Friday, December 13, 2013

Advent Trees and Christmas Folliage: 7 Quick Takes (Volume VIII)

I am suddenly seized by the last-minute desire to participate in 7 Quick Takes Friday even though I am sitting amidst toast crumbs at the breakfast table with a nursing baby in my lap.

I realize that Christmas trees during Advent might seem a little pre-seasonal, but it's appropriate to plan ahead, right? Besides, I won't be posting on Christmas.

First, though, an Advent tree:


Two years ago, when I was teaching in a Lutheran school, my students begged to decorate for Christmas. I reminded them that our headmaster wanted us to remain seasonally and liturgically appropriate and to celebrate Advent. This was their solution:


My paternal great-grandparents immigrated from Norway. We still have a picture of my great-grandmother at Christmas in Norway, c. 1905. Look at their tree!


When I was young, we decorated our tree with little red apples (visible below). They kind of tie-in with the trees in the Garden of Eden, and more importantly, they weren't breakable. As my sisters and I grew up, I remained emotionally attached to the red apples. My sisters did not. Some years I managed to get apples onto the tree and some years I did not. Below is our tree (I am on the right). 


Did you know that nineteenth-century city-dwellers had to go to market to buy Christmas trees? It makes sense, of course, but I had never really thought about it. Here is some primary source evidence in nineteenth-century art:

(Russian artist Genrich Manizer)

(German artist David Jacob Jacobson)


Nineteenth-century French carolers carried trees with them, apparently.

(A detail from Gustave Brion's Christmas Singers, 1856)


Judging by the pictures I've seen, most early Christmas trees seem to have been small and located on tables.

 (First Christmas Tree in Ried, 1848, by Franz Ignaz Pollinger)


Apparently, Christmas trees did not "take-off" among non-German families in the United States until a picture of Queen Victoria's family tree was popularized in magazines. There's an interesting article about it HERE.

Enjoy the rest of this Advent season! If you are looking for non-Christmas, truly Advent music, you can listen to it online for free at Lutheran Public Radio. It's awesome.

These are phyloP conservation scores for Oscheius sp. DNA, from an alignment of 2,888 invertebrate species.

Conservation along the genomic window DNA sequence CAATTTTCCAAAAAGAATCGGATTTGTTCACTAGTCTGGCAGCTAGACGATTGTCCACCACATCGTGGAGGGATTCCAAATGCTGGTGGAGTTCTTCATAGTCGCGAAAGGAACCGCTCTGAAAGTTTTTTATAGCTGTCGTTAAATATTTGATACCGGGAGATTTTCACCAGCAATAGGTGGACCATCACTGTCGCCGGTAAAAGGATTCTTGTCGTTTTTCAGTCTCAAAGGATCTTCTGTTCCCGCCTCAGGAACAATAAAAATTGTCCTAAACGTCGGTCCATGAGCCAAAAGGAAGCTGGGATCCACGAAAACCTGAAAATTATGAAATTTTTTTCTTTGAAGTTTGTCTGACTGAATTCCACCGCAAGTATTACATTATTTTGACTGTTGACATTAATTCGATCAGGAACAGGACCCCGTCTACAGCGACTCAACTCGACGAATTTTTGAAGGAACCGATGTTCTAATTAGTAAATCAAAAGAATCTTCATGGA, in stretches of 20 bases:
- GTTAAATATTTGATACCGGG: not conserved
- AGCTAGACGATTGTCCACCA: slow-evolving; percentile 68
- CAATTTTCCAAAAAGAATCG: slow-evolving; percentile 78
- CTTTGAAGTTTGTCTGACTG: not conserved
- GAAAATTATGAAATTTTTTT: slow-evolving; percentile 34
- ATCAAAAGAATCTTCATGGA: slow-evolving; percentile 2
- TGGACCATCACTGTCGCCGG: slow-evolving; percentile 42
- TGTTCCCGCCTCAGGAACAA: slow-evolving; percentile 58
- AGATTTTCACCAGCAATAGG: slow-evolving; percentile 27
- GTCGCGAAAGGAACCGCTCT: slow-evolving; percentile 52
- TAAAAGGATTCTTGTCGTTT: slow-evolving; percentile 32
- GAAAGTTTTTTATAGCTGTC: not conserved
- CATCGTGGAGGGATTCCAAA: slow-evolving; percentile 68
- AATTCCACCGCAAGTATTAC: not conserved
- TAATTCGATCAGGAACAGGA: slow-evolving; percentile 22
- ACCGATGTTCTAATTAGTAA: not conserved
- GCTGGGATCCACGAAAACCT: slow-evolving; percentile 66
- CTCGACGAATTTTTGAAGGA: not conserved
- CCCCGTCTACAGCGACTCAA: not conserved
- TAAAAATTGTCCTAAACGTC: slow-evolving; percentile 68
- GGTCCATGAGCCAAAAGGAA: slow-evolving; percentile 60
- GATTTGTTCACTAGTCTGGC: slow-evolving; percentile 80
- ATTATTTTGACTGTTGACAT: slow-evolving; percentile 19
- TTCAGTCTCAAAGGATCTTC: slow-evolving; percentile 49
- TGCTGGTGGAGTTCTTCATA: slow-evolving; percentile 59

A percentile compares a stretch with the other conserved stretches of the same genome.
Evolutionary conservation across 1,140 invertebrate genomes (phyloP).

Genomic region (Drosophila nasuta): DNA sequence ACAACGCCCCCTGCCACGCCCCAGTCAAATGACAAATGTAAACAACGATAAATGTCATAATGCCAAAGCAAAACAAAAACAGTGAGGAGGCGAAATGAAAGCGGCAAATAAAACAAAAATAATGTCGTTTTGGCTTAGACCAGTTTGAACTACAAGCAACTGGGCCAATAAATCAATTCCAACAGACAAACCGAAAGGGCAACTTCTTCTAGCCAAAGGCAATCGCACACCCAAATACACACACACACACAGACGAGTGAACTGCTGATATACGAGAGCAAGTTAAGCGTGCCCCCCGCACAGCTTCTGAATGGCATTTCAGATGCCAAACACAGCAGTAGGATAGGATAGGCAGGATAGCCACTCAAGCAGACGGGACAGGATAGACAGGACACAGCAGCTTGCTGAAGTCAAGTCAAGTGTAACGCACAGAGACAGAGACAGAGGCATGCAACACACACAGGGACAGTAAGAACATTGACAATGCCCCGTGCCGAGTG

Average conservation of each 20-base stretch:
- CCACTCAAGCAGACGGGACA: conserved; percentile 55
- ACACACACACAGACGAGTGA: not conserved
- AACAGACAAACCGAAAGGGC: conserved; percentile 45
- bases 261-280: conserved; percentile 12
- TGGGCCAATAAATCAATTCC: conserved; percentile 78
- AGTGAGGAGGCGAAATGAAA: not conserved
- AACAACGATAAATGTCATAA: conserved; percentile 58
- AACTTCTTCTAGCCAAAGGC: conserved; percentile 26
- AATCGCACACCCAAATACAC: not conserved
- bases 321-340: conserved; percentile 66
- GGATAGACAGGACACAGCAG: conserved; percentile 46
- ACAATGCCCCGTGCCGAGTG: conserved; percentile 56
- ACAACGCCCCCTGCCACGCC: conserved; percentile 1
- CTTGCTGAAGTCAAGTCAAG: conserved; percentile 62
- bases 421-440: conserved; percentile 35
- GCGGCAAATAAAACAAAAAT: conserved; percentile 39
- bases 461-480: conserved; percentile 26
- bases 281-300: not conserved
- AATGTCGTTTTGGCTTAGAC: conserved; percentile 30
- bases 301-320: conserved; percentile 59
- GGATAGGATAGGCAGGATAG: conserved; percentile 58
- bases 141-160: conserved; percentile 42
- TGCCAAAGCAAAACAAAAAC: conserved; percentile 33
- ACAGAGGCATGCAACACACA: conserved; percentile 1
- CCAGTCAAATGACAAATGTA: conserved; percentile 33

1. Oh, wow, that picture of your great-grandmother is wonderful. How cool that you have that!

  2. Is your great-grandmother the one in the middle?

    I have thought about Advent Management a good deal in the last few years as I am bringing the whole concept of Advent into a non-liturgical family. There is only so much you can hold back, without losing a good deal in postponing all seasonal joys until the 25th, because at that time very few will still be celebrating with you. How 'about giving the tree a name-change on Christmas Day? Perhaps certain Adventish ornaments could be removed and others added, the way some liturgically-oriented households have a nativity scene with Jesus missing until the 25th, and the magi arriving even later, as they journey from place to place around the room.

    One problem I have run up against in trying to at least postpone the Christmas tree until closer to the feast, is that the supplies at the most convenient tree-sellers' run low. I did know a family who would always go for theirs on Christmas Eve just so they might get a free one somewhere. They weren't liturgical, so they didn't have to squeeze its decorating in between church services.

    Thank you for the music link!

    1. Gretchen, yes, I think so. You're right that it's difficult to celebrate Christmas after the 25th if you want your neighbors to join in. :-) In my family, we celebrated Christmas during Advent the way that most people do, but my husband grew up with a firmer hold in liturgical tradition. In his family, they decorate advent garlands with ornaments in early or mid-December, but don't decorate the tree until Christmas Eve.


Related Posts Plugin for WordPress, Blogger...